I am often asked by my clients what I recommend for them to invest in with
their savings. My response is that I am not a financial specialist when it
comes to investing their monies. However I do give them advice on how to
find that person who fits their particular needs.
Hiring an advisor who is not a fiduciary.
A fiduciary is an individual who is ethically bound to act in another person’s
best interest. This obligation eliminates conflict of interest concerns and
makes an adviser’s advice more trustworthy. However there are fiduciaries
that also sell products under the suitability standard which could cause a
conflict of interest.
Hiring the first advisor you meet.
This is a decision that requires time and careful consideration. Interview at
least a few advisers before picking the best match for you.
Picking an advisor with an incompatible strategy.
Every adviser has a unique strategy. Some may suggest aggressive investments
while others are more conservative. If you prefer to go all in on stocks, an advisor
That prefers bonds and index funds is not a great match for your style.
Choosing an advisor with the wrong specialty.
Understand an adviser’s strengths and weaknesses before you commit. Some
specialize in retirement planning. Others specialize for business owners or those
with a high net worth. Others specialize in young professionals starting a family.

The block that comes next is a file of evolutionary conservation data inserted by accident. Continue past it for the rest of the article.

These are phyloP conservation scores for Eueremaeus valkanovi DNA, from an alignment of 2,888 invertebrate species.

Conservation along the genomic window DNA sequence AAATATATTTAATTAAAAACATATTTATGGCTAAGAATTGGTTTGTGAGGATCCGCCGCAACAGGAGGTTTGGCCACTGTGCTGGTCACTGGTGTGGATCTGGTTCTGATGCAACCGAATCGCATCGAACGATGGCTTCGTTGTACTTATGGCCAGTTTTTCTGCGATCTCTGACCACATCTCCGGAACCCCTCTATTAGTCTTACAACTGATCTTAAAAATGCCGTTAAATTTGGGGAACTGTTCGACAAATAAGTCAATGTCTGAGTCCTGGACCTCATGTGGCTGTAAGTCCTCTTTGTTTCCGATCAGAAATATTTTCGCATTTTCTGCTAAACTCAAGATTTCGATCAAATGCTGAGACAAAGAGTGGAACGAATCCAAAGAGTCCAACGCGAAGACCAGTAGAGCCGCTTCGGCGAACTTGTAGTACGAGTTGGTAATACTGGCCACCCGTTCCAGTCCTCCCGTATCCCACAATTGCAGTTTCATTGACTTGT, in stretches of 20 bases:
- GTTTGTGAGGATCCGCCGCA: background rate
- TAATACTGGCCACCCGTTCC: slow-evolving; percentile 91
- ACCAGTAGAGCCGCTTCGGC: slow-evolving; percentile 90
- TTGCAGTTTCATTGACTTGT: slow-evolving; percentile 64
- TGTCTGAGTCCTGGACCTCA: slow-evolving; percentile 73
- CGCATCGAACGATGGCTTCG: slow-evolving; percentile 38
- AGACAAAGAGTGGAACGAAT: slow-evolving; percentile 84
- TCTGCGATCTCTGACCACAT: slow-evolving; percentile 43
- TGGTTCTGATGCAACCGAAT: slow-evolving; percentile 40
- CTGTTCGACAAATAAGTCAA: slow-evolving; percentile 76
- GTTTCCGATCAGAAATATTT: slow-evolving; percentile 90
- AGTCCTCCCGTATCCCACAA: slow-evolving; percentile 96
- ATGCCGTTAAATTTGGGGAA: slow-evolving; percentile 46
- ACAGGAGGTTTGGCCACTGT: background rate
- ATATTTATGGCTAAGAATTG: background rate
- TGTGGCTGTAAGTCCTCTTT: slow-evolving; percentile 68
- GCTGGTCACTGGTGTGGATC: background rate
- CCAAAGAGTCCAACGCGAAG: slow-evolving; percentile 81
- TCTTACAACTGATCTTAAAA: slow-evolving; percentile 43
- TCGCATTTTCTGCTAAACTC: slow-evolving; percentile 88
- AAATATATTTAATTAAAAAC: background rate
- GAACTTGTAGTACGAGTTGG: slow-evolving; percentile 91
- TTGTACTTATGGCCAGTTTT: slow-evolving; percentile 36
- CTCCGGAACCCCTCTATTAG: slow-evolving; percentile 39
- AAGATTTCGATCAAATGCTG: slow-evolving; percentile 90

Ask about credentials.
Financial advisors are required to pass a test. Ask about their licenses, tests, and
credentials. Financial advisors tests include the series 7, series 65 or 66. Some
advisors go a step further and become a CFP Certified Financial Planner.
Making assumptions when they are affiliated with a reputable brand.
An advisor might appear to be qualified and professional because of their
association with a major brand. Working with an advisor from a reputable
Firm can lead to stability and better tools and information. However choose
an advisor because they are the best fit, not because of their brand.
Not understanding how they get paid.
Some advisors are fee only and charge you a flat rate no matter what. Others
charge a percentage of your assets under management. Some advisors are
paid commissions by mutual funds, a serious conflict of interest. If the advisor
earns more by ignoring your best interests, do not hire them.
Let the buyer beware.
CFP Certified Financial Planner fiduciary is usually a fee based advisor who gets paid on an hourly basis.
CHFC Chartered Financial Consultant a fiduciary, BUT they tend to work also under
the suitability standard and sell annuities and insurances which are commission
based and make more money on these products.
RIA Registered Investment Advisor is a fiduciary who also works under the suitability
standard. They also earn commissions based on the products they sell.
Ask questions. How do you get paid? How much will you earn off of my investments?
Is this really what I need? How well do these investments earn? Understand exactly what you are buying. Do not sign any contracts unless you know for a certainty what you are getting into. Do not be afraid to walk away if you are not getting the straight answers you deserve. It’s your money.